This may involve revisiting the scope of the project, reassessing materials prices, and adjusting labour costs.

For example, if the project is running behind schedule and additional workers are needed to catch up, the Quantity Surveyor should update the cost estimate to reflect the additional labour costs.

By regularly updating the cost estimate, you can help identify potential issues early on and take steps to address them before they become major problems.

7. Failing to properly track and document project expenses

Properly tracking and documenting all project expenses is crucial for staying on budget and avoiding disputes with clients.

It is important to have a system in place for recording and reporting all expenses, including materials, labour, and subcontractors.

For example, if the Quantity Surveyor uses an Excel spreadsheet to track expenses, they should make sure to enter all expenses in a timely manner and keep the spreadsheet organized and up-to-date.

By keeping accurate records, you can ensure that all expenses are accounted for and that the budget remains on track.

8. Not effectively communicating with the project team

Good communication with the project team is essential for ensuring that the project stays on track and on budget.

It is important to regularly communicate with all team members, including the client, contractors, and subcontractors. This may involve holding regular meetings, sending updates, and responding to inquiries in a timely manner.

For example, if the client has a change request, the Quantity Surveyor should make sure to communicate the impact of the change on the budget and timeline to the entire team.

By effectively communicating with the team, you can help ensure that everyone is on the same page and that the project stays on track.

9. Underestimating labour costs

It is important to accurately estimate labour costs in order to avoid cost overruns. This may involve working with the project team to determine the number of workers needed, the skill level required, and the duration of the project.

It is also important to consider factors such as overtime, benefits, and training costs. For example, if a Quantity Surveyor underestimates the labour costs for a project, they may not budget enough to cover the additional expenses, which could lead to cost overruns.

For instance, if a Quantity Surveyor estimates the cost of a one-week project based on a 40-hour work week, but the project ends up taking two weeks to complete, the Quantity Surveyor should factor in the additional labour costs for the additional week.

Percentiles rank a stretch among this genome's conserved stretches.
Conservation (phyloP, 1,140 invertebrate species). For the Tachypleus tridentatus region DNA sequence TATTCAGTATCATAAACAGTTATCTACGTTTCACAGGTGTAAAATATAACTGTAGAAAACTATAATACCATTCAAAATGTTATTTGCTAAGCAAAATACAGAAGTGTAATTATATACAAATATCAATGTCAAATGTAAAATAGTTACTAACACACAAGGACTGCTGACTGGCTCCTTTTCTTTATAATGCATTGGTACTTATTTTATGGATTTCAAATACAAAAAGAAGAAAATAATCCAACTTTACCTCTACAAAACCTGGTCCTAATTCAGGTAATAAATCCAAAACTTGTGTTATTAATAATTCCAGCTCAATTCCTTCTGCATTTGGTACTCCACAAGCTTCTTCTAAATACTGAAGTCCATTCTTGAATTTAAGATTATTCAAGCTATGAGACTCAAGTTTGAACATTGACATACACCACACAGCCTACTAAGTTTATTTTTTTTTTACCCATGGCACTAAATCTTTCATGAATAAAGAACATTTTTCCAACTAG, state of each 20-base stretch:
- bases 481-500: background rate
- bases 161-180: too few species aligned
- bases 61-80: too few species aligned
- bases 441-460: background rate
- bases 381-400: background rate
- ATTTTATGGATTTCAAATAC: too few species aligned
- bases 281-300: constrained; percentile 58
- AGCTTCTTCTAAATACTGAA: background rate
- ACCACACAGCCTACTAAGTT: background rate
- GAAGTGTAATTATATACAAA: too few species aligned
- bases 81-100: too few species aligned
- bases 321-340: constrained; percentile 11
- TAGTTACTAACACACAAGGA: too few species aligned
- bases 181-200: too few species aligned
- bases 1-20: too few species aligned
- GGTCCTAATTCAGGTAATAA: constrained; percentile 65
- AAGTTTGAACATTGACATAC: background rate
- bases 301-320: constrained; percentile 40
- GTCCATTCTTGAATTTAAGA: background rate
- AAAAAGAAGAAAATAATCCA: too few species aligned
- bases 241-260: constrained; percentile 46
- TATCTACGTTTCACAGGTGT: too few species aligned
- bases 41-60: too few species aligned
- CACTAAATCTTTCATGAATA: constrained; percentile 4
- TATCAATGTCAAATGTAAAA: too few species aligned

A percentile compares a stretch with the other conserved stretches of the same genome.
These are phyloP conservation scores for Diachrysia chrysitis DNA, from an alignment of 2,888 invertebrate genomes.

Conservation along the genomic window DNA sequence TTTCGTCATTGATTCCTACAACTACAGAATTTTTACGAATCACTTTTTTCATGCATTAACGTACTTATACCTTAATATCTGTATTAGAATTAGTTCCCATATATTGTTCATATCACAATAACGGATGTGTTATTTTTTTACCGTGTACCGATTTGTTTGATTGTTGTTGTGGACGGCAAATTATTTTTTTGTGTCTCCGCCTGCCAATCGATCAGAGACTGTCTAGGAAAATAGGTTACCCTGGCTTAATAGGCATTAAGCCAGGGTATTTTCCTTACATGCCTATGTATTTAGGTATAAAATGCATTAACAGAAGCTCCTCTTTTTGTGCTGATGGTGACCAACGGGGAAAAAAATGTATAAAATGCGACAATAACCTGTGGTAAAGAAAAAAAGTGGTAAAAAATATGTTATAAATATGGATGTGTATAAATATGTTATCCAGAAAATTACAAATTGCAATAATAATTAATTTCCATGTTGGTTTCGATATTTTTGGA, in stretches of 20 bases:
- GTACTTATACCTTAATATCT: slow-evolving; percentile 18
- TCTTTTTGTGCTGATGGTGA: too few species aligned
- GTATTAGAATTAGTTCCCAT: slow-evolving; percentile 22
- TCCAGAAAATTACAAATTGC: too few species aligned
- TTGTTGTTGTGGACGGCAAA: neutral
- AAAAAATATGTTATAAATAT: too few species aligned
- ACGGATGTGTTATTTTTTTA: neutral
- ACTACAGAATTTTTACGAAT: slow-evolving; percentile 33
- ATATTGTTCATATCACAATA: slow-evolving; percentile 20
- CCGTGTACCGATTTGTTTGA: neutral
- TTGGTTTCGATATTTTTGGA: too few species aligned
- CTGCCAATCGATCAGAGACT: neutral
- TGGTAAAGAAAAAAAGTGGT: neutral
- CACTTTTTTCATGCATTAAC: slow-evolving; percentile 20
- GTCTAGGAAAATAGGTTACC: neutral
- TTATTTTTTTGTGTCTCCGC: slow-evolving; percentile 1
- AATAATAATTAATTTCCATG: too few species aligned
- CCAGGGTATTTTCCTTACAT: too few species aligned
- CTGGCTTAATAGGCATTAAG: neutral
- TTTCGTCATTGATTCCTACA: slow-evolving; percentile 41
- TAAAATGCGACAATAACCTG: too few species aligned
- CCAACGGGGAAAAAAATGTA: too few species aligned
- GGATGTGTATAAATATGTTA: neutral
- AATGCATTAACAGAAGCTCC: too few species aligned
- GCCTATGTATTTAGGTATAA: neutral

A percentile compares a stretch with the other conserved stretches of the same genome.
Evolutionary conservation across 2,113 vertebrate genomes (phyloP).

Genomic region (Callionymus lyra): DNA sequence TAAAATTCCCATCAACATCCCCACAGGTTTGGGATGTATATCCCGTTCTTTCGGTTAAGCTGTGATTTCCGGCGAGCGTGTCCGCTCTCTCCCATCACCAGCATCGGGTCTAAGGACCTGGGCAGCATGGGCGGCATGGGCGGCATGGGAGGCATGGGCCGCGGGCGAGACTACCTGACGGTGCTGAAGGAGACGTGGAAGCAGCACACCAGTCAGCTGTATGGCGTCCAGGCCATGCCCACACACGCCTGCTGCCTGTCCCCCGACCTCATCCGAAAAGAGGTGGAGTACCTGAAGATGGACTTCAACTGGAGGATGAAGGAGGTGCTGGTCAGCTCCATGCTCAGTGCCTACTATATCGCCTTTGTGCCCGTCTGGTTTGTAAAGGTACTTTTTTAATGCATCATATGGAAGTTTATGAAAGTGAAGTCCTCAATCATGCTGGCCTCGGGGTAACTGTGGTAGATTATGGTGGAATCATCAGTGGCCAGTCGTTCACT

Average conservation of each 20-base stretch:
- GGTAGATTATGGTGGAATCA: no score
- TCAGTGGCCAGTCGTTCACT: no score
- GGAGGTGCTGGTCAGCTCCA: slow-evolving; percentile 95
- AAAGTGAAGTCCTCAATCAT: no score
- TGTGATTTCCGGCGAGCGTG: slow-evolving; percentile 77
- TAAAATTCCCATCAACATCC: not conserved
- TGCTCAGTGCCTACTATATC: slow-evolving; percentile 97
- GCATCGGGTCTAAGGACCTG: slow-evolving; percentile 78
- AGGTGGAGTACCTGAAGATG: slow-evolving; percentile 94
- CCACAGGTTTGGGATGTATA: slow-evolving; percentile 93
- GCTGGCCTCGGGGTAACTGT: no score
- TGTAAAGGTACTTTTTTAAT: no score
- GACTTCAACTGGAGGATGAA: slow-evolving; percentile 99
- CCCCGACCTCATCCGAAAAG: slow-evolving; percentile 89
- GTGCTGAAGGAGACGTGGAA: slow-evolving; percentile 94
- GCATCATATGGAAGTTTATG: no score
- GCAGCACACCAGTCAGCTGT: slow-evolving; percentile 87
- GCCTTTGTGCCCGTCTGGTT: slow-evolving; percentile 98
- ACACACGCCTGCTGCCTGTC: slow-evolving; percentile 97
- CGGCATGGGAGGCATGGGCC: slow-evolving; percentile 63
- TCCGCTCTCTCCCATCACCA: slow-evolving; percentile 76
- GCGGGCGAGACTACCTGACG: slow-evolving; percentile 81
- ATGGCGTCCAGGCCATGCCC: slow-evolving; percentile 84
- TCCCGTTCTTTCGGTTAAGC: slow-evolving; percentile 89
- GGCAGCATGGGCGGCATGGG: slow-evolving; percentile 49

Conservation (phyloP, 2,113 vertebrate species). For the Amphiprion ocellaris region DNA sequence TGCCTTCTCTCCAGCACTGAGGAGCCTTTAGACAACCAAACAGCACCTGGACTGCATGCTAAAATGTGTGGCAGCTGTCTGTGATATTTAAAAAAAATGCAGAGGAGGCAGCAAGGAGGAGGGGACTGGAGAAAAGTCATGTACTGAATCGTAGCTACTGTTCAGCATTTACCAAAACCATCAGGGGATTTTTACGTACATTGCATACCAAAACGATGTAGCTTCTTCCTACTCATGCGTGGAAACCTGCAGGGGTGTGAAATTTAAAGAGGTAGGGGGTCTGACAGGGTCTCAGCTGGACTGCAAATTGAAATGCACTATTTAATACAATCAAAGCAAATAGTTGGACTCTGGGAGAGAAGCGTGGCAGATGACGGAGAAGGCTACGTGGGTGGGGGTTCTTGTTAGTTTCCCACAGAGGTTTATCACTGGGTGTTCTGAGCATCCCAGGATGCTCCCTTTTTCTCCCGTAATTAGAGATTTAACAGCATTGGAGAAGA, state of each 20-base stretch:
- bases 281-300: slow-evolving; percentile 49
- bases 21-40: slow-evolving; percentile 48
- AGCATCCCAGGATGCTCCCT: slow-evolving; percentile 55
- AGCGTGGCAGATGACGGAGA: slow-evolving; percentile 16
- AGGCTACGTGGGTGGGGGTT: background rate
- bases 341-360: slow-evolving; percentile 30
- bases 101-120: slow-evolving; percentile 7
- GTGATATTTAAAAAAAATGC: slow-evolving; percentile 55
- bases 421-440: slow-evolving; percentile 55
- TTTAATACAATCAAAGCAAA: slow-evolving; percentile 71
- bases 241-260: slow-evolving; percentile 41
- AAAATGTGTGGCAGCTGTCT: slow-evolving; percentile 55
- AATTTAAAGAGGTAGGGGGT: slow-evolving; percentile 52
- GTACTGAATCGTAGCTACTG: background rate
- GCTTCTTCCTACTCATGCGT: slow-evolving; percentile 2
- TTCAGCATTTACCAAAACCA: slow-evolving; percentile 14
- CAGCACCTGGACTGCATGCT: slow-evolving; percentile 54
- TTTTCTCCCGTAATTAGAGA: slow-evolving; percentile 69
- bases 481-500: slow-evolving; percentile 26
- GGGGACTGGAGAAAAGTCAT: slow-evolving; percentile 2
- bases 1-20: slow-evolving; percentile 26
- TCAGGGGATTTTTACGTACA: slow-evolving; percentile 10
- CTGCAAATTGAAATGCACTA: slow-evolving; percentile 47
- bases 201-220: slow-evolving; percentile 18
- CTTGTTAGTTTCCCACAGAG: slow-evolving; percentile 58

10. Neglecting to account for inflation

Inflation can impact the cost of a project over time, and it is important to consider this when developing a budget.

For example, if a Quantity Surveyor estimates the cost of a project that will take place one year in the future, they should consider the potential impact of inflation on materials and labour costs.

By neglecting to account for inflation, the budget may become unrealistic and lead to cost overruns.

For instance, if a Quantity Surveyor estimates the cost of a project based on the current cost of materials, but the materials cost increases by 10% over the course of the project due to inflation, the budget will be impacted.

11. Not seeking advice from experts

It is important to seek advice and guidance from experts when working on a construction project.

This may include consulting with industry experts, working with a cost data provider, or seeking advice from experienced colleagues.

By seeking advice from experts, you can help ensure that you are making informed decisions and avoiding mistakes that could impact the success of the project.

For instance, if a Quantity Surveyor is uncertain about the cost of a particular material, they may consult with a supplier to get a more accurate estimate.

CONCLUSION

Avoiding these common mistakes as a Quantity Surveyor can help ensure the success of a construction project and protect your professional reputation.

By properly scoping the project, considering the entire lifecycle of the project, staying up-to-date on market conditions, including contingencies, regularly updating cost estimates, tracking and documenting expenses, effectively communicating with the team, and accurately estimating labour costs, you can help prevent cost overruns and deliver successful projects.

As a Quantity Surveyor, it is essential to stay vigilant and continuously strive to improve your skills and knowledge in order to deliver the best possible results for your clients.

Author

Since childhood, I have always been captivated by the process of construction and the creation of the built environment. This passion, combined with my love of mathematics, quantitative reasoning, and logical thinking, led me to pursue a career in Quantity Surveying. As someone who is both a proficient writer and an avid reader, I am excited to continue exploring this field and contributing to the industry through my skills and knowledge.